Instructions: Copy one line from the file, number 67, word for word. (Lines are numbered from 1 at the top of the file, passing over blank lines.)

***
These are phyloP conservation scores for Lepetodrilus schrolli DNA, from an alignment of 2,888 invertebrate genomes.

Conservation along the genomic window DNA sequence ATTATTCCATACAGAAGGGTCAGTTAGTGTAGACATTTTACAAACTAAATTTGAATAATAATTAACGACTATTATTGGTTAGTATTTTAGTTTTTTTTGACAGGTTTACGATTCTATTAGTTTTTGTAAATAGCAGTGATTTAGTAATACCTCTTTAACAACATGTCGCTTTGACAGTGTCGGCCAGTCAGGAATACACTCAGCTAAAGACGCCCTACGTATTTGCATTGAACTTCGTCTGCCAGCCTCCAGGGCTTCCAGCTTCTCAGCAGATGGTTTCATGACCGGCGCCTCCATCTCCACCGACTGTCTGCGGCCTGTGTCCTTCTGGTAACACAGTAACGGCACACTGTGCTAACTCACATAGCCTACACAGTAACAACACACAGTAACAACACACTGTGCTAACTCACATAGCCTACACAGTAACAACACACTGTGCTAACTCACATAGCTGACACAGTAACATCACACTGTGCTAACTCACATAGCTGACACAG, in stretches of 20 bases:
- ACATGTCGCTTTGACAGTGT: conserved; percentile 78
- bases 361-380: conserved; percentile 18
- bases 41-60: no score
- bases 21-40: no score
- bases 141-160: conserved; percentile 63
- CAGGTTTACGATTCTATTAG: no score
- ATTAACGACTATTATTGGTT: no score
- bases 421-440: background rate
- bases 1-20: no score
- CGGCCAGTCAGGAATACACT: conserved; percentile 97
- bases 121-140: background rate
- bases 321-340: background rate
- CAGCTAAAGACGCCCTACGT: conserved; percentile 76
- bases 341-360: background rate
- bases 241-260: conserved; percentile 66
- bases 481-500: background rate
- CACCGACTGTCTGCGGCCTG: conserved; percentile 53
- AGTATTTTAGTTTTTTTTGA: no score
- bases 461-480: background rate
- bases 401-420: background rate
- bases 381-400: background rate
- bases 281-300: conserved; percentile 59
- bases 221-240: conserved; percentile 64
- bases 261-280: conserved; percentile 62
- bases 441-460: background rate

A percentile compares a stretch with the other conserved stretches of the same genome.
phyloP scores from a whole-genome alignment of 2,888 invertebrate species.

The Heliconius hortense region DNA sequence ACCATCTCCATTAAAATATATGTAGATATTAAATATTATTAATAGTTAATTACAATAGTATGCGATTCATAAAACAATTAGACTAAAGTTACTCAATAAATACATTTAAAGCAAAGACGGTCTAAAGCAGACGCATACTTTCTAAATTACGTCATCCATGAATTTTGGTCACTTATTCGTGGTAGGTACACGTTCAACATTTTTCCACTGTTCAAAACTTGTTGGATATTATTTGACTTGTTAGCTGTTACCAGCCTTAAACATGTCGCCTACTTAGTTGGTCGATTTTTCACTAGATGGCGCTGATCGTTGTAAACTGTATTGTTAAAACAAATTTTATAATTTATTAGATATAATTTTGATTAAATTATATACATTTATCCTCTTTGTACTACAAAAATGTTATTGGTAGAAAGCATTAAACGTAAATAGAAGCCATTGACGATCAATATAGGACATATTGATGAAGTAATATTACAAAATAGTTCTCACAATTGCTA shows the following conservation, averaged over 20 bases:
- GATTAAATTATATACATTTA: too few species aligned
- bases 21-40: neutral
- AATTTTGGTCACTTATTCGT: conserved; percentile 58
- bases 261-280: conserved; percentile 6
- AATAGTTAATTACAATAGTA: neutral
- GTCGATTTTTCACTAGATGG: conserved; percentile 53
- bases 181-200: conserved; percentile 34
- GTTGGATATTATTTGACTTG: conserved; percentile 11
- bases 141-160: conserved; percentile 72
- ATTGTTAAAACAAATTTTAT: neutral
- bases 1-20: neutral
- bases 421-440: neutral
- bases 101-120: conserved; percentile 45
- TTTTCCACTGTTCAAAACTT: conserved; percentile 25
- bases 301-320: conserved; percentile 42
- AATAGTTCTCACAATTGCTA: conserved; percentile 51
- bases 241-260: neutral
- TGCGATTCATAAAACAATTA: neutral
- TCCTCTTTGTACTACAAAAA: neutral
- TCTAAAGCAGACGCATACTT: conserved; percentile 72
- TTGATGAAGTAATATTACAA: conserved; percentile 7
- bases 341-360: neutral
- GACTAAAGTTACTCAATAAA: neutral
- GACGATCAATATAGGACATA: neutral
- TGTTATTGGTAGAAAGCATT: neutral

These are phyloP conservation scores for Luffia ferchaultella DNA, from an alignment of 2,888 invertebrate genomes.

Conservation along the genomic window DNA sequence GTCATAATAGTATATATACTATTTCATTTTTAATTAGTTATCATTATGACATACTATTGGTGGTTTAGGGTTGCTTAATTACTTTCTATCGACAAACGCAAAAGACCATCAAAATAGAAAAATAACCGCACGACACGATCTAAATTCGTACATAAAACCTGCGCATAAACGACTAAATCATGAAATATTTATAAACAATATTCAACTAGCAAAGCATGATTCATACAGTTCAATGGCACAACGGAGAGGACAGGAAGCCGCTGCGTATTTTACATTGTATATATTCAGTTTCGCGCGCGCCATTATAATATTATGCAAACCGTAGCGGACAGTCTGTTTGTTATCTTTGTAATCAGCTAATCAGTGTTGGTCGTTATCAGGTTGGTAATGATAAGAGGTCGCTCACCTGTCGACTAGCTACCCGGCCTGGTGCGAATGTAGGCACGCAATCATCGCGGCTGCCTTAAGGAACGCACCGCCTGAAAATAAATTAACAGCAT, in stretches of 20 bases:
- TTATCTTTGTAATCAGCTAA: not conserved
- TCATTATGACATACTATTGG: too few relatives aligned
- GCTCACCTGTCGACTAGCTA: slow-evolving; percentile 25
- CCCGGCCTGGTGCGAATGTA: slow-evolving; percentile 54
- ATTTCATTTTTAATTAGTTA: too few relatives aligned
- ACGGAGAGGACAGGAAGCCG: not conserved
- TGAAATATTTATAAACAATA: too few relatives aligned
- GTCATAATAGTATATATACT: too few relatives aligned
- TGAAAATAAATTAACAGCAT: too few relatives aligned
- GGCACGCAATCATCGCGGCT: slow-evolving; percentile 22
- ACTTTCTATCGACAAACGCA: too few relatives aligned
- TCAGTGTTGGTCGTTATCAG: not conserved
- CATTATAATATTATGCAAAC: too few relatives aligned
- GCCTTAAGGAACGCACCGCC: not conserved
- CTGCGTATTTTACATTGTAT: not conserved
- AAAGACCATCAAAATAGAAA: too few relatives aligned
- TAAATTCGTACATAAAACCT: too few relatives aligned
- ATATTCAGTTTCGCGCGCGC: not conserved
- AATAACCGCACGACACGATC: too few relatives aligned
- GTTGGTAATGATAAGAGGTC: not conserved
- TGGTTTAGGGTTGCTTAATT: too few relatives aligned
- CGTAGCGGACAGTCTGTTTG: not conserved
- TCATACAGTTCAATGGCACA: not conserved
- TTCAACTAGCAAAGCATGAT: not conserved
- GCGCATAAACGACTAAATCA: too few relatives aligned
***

- GGCACGCAATCATCGCGGCT: slow-evolving; percentile 22